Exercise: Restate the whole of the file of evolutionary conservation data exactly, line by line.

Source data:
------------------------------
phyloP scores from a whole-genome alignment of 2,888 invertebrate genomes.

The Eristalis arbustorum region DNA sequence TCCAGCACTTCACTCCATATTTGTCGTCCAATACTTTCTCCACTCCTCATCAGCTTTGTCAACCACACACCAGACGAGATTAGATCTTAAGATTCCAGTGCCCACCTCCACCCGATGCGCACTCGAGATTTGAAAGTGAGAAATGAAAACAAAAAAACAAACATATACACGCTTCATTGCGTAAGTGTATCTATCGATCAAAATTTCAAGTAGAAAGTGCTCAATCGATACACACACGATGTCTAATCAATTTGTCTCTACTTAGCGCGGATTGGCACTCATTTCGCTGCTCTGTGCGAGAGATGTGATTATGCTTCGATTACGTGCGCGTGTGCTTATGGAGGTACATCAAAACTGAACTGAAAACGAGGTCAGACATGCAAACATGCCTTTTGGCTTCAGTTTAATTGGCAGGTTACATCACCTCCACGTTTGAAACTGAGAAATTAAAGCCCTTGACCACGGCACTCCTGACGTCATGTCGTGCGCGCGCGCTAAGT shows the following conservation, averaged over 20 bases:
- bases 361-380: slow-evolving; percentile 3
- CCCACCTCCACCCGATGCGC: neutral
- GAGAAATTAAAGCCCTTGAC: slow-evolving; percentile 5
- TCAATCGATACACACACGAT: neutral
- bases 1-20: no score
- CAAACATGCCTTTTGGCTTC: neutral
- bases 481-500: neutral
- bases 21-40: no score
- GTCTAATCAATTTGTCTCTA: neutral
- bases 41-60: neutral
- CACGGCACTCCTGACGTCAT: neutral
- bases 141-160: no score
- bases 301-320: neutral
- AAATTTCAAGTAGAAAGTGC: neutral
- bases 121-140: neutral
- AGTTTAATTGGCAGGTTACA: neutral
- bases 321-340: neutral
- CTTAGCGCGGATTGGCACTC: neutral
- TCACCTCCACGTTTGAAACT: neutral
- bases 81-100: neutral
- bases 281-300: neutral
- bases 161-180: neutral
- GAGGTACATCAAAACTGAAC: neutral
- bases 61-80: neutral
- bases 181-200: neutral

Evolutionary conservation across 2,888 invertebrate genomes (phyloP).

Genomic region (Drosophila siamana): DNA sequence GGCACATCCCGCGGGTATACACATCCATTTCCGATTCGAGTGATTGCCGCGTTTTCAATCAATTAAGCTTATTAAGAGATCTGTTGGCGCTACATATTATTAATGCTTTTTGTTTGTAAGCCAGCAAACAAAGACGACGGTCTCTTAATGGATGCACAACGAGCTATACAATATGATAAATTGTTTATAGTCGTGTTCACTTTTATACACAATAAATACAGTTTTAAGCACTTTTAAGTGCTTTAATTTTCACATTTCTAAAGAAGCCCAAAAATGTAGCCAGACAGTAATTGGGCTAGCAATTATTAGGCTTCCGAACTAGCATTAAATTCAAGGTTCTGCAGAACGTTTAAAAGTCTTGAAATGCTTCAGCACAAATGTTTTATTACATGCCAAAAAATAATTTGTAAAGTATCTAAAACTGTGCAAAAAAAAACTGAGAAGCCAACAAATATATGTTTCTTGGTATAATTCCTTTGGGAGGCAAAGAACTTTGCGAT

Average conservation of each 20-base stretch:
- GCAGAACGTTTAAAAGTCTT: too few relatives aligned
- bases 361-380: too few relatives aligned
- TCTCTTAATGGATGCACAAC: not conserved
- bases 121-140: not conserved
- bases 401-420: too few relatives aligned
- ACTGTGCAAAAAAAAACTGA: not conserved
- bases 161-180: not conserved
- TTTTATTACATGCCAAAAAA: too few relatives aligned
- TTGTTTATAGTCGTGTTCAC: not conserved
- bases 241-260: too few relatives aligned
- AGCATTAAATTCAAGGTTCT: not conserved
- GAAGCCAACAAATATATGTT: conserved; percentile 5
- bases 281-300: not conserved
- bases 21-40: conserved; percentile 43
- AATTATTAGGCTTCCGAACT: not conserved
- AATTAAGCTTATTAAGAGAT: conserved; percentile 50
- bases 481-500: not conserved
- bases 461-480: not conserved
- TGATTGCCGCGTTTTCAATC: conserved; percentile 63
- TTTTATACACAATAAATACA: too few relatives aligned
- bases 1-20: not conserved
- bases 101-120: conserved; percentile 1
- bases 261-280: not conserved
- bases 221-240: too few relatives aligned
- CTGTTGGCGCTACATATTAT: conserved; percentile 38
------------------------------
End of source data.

phyloP scores from a whole-genome alignment of 2,888 invertebrate genomes.

The Eristalis arbustorum region DNA sequence TCCAGCACTTCACTCCATATTTGTCGTCCAATACTTTCTCCACTCCTCATCAGCTTTGTCAACCACACACCAGACGAGATTAGATCTTAAGATTCCAGTGCCCACCTCCACCCGATGCGCACTCGAGATTTGAAAGTGAGAAATGAAAACAAAAAAACAAACATATACACGCTTCATTGCGTAAGTGTATCTATCGATCAAAATTTCAAGTAGAAAGTGCTCAATCGATACACACACGATGTCTAATCAATTTGTCTCTACTTAGCGCGGATTGGCACTCATTTCGCTGCTCTGTGCGAGAGATGTGATTATGCTTCGATTACGTGCGCGTGTGCTTATGGAGGTACATCAAAACTGAACTGAAAACGAGGTCAGACATGCAAACATGCCTTTTGGCTTCAGTTTAATTGGCAGGTTACATCACCTCCACGTTTGAAACTGAGAAATTAAAGCCCTTGACCACGGCACTCCTGACGTCATGTCGTGCGCGCGCGCTAAGT shows the following conservation, averaged over 20 bases:
- bases 361-380: slow-evolving; percentile 3
- CCCACCTCCACCCGATGCGC: neutral
- GAGAAATTAAAGCCCTTGAC: slow-evolving; percentile 5
- TCAATCGATACACACACGAT: neutral
- bases 1-20: no score
- CAAACATGCCTTTTGGCTTC: neutral
- bases 481-500: neutral
- bases 21-40: no score
- GTCTAATCAATTTGTCTCTA: neutral
- bases 41-60: neutral
- CACGGCACTCCTGACGTCAT: neutral
- bases 141-160: no score
- bases 301-320: neutral
- AAATTTCAAGTAGAAAGTGC: neutral
- bases 121-140: neutral
- AGTTTAATTGGCAGGTTACA: neutral
- bases 321-340: neutral
- CTTAGCGCGGATTGGCACTC: neutral
- TCACCTCCACGTTTGAAACT: neutral
- bases 81-100: neutral
- bases 281-300: neutral
- bases 161-180: neutral
- GAGGTACATCAAAACTGAAC: neutral
- bases 61-80: neutral
- bases 181-200: neutral

Evolutionary conservation across 2,888 invertebrate genomes (phyloP).

Genomic region (Drosophila siamana): DNA sequence GGCACATCCCGCGGGTATACACATCCATTTCCGATTCGAGTGATTGCCGCGTTTTCAATCAATTAAGCTTATTAAGAGATCTGTTGGCGCTACATATTATTAATGCTTTTTGTTTGTAAGCCAGCAAACAAAGACGACGGTCTCTTAATGGATGCACAACGAGCTATACAATATGATAAATTGTTTATAGTCGTGTTCACTTTTATACACAATAAATACAGTTTTAAGCACTTTTAAGTGCTTTAATTTTCACATTTCTAAAGAAGCCCAAAAATGTAGCCAGACAGTAATTGGGCTAGCAATTATTAGGCTTCCGAACTAGCATTAAATTCAAGGTTCTGCAGAACGTTTAAAAGTCTTGAAATGCTTCAGCACAAATGTTTTATTACATGCCAAAAAATAATTTGTAAAGTATCTAAAACTGTGCAAAAAAAAACTGAGAAGCCAACAAATATATGTTTCTTGGTATAATTCCTTTGGGAGGCAAAGAACTTTGCGAT

Average conservation of each 20-base stretch:
- GCAGAACGTTTAAAAGTCTT: too few relatives aligned
- bases 361-380: too few relatives aligned
- TCTCTTAATGGATGCACAAC: not conserved
- bases 121-140: not conserved
- bases 401-420: too few relatives aligned
- ACTGTGCAAAAAAAAACTGA: not conserved
- bases 161-180: not conserved
- TTTTATTACATGCCAAAAAA: too few relatives aligned
- TTGTTTATAGTCGTGTTCAC: not conserved
- bases 241-260: too few relatives aligned
- AGCATTAAATTCAAGGTTCT: not conserved
- GAAGCCAACAAATATATGTT: conserved; percentile 5
- bases 281-300: not conserved
- bases 21-40: conserved; percentile 43
- AATTATTAGGCTTCCGAACT: not conserved
- AATTAAGCTTATTAAGAGAT: conserved; percentile 50
- bases 481-500: not conserved
- bases 461-480: not conserved
- TGATTGCCGCGTTTTCAATC: conserved; percentile 63
- TTTTATACACAATAAATACA: too few relatives aligned
- bases 1-20: not conserved
- bases 101-120: conserved; percentile 1
- bases 261-280: not conserved
- bases 221-240: too few relatives aligned
- CTGTTGGCGCTACATATTAT: conserved; percentile 38